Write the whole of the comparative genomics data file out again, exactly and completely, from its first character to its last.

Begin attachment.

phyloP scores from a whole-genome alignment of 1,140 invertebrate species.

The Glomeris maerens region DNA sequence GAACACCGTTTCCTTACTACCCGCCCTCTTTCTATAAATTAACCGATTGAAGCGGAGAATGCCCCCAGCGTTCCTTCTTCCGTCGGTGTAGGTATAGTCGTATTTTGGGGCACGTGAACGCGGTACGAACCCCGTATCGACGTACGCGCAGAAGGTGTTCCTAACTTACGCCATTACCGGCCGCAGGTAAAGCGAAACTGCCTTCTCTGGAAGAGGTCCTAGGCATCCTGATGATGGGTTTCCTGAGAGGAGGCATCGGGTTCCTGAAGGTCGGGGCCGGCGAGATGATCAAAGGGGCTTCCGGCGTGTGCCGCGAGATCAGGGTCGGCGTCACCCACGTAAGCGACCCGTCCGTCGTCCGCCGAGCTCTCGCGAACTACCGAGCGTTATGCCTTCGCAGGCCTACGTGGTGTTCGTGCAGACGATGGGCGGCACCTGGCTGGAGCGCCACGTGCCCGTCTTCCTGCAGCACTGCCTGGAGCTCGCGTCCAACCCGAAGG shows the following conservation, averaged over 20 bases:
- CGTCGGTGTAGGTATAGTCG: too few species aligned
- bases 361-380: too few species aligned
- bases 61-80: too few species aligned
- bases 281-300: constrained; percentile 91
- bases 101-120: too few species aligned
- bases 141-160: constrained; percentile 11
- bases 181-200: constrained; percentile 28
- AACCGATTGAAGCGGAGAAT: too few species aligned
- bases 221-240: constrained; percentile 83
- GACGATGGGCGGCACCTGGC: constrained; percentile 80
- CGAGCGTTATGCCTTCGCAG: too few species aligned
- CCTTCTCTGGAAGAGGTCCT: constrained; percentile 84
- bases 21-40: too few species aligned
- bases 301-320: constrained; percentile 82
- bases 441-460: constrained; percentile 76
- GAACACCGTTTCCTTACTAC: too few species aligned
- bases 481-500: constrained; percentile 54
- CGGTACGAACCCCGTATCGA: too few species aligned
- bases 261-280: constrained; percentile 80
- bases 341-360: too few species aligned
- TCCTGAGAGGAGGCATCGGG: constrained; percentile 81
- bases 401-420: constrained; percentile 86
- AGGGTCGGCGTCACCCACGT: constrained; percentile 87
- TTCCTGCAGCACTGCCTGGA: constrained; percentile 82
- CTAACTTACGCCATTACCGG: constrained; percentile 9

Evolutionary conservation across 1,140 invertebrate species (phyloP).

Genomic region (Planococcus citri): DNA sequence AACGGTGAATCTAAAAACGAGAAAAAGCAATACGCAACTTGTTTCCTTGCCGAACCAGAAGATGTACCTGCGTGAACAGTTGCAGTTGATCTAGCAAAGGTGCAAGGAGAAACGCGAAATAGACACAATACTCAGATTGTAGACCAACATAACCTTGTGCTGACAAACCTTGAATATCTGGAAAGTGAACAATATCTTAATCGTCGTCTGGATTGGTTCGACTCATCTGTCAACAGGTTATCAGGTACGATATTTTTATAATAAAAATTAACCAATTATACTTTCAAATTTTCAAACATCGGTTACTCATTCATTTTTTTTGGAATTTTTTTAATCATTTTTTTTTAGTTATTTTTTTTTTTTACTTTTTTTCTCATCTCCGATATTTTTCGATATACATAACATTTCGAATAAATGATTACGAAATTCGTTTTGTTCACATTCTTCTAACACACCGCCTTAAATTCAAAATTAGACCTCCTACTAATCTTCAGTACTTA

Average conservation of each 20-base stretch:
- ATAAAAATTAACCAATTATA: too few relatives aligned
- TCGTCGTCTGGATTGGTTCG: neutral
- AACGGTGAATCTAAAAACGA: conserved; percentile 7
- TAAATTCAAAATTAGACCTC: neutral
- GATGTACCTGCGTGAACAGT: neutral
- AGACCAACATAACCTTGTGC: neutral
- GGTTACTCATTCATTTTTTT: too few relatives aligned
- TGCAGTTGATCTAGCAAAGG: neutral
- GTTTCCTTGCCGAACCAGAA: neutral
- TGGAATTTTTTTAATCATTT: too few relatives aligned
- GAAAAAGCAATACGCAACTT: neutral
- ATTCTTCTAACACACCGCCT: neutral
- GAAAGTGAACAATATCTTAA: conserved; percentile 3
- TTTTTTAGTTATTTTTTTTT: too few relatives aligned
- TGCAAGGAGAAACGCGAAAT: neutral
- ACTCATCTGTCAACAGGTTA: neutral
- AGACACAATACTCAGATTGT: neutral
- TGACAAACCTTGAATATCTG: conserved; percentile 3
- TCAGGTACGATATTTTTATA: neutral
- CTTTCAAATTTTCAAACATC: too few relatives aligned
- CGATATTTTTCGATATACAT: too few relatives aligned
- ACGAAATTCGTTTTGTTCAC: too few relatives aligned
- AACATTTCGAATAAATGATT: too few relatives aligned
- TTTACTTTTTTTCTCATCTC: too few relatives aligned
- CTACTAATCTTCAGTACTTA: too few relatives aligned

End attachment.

phyloP scores from a whole-genome alignment of 1,140 invertebrate species.

The Glomeris maerens region DNA sequence GAACACCGTTTCCTTACTACCCGCCCTCTTTCTATAAATTAACCGATTGAAGCGGAGAATGCCCCCAGCGTTCCTTCTTCCGTCGGTGTAGGTATAGTCGTATTTTGGGGCACGTGAACGCGGTACGAACCCCGTATCGACGTACGCGCAGAAGGTGTTCCTAACTTACGCCATTACCGGCCGCAGGTAAAGCGAAACTGCCTTCTCTGGAAGAGGTCCTAGGCATCCTGATGATGGGTTTCCTGAGAGGAGGCATCGGGTTCCTGAAGGTCGGGGCCGGCGAGATGATCAAAGGGGCTTCCGGCGTGTGCCGCGAGATCAGGGTCGGCGTCACCCACGTAAGCGACCCGTCCGTCGTCCGCCGAGCTCTCGCGAACTACCGAGCGTTATGCCTTCGCAGGCCTACGTGGTGTTCGTGCAGACGATGGGCGGCACCTGGCTGGAGCGCCACGTGCCCGTCTTCCTGCAGCACTGCCTGGAGCTCGCGTCCAACCCGAAGG shows the following conservation, averaged over 20 bases:
- CGTCGGTGTAGGTATAGTCG: too few species aligned
- bases 361-380: too few species aligned
- bases 61-80: too few species aligned
- bases 281-300: constrained; percentile 91
- bases 101-120: too few species aligned
- bases 141-160: constrained; percentile 11
- bases 181-200: constrained; percentile 28
- AACCGATTGAAGCGGAGAAT: too few species aligned
- bases 221-240: constrained; percentile 83
- GACGATGGGCGGCACCTGGC: constrained; percentile 80
- CGAGCGTTATGCCTTCGCAG: too few species aligned
- CCTTCTCTGGAAGAGGTCCT: constrained; percentile 84
- bases 21-40: too few species aligned
- bases 301-320: constrained; percentile 82
- bases 441-460: constrained; percentile 76
- GAACACCGTTTCCTTACTAC: too few species aligned
- bases 481-500: constrained; percentile 54
- CGGTACGAACCCCGTATCGA: too few species aligned
- bases 261-280: constrained; percentile 80
- bases 341-360: too few species aligned
- TCCTGAGAGGAGGCATCGGG: constrained; percentile 81
- bases 401-420: constrained; percentile 86
- AGGGTCGGCGTCACCCACGT: constrained; percentile 87
- TTCCTGCAGCACTGCCTGGA: constrained; percentile 82
- CTAACTTACGCCATTACCGG: constrained; percentile 9

Evolutionary conservation across 1,140 invertebrate species (phyloP).

Genomic region (Planococcus citri): DNA sequence AACGGTGAATCTAAAAACGAGAAAAAGCAATACGCAACTTGTTTCCTTGCCGAACCAGAAGATGTACCTGCGTGAACAGTTGCAGTTGATCTAGCAAAGGTGCAAGGAGAAACGCGAAATAGACACAATACTCAGATTGTAGACCAACATAACCTTGTGCTGACAAACCTTGAATATCTGGAAAGTGAACAATATCTTAATCGTCGTCTGGATTGGTTCGACTCATCTGTCAACAGGTTATCAGGTACGATATTTTTATAATAAAAATTAACCAATTATACTTTCAAATTTTCAAACATCGGTTACTCATTCATTTTTTTTGGAATTTTTTTAATCATTTTTTTTTAGTTATTTTTTTTTTTTACTTTTTTTCTCATCTCCGATATTTTTCGATATACATAACATTTCGAATAAATGATTACGAAATTCGTTTTGTTCACATTCTTCTAACACACCGCCTTAAATTCAAAATTAGACCTCCTACTAATCTTCAGTACTTA

Average conservation of each 20-base stretch:
- ATAAAAATTAACCAATTATA: too few relatives aligned
- TCGTCGTCTGGATTGGTTCG: neutral
- AACGGTGAATCTAAAAACGA: conserved; percentile 7
- TAAATTCAAAATTAGACCTC: neutral
- GATGTACCTGCGTGAACAGT: neutral
- AGACCAACATAACCTTGTGC: neutral
- GGTTACTCATTCATTTTTTT: too few relatives aligned
- TGCAGTTGATCTAGCAAAGG: neutral
- GTTTCCTTGCCGAACCAGAA: neutral
- TGGAATTTTTTTAATCATTT: too few relatives aligned
- GAAAAAGCAATACGCAACTT: neutral
- ATTCTTCTAACACACCGCCT: neutral
- GAAAGTGAACAATATCTTAA: conserved; percentile 3
- TTTTTTAGTTATTTTTTTTT: too few relatives aligned
- TGCAAGGAGAAACGCGAAAT: neutral
- ACTCATCTGTCAACAGGTTA: neutral
- AGACACAATACTCAGATTGT: neutral
- TGACAAACCTTGAATATCTG: conserved; percentile 3
- TCAGGTACGATATTTTTATA: neutral
- CTTTCAAATTTTCAAACATC: too few relatives aligned
- CGATATTTTTCGATATACAT: too few relatives aligned
- ACGAAATTCGTTTTGTTCAC: too few relatives aligned
- AACATTTCGAATAAATGATT: too few relatives aligned
- TTTACTTTTTTTCTCATCTC: too few relatives aligned
- CTACTAATCTTCAGTACTTA: too few relatives aligned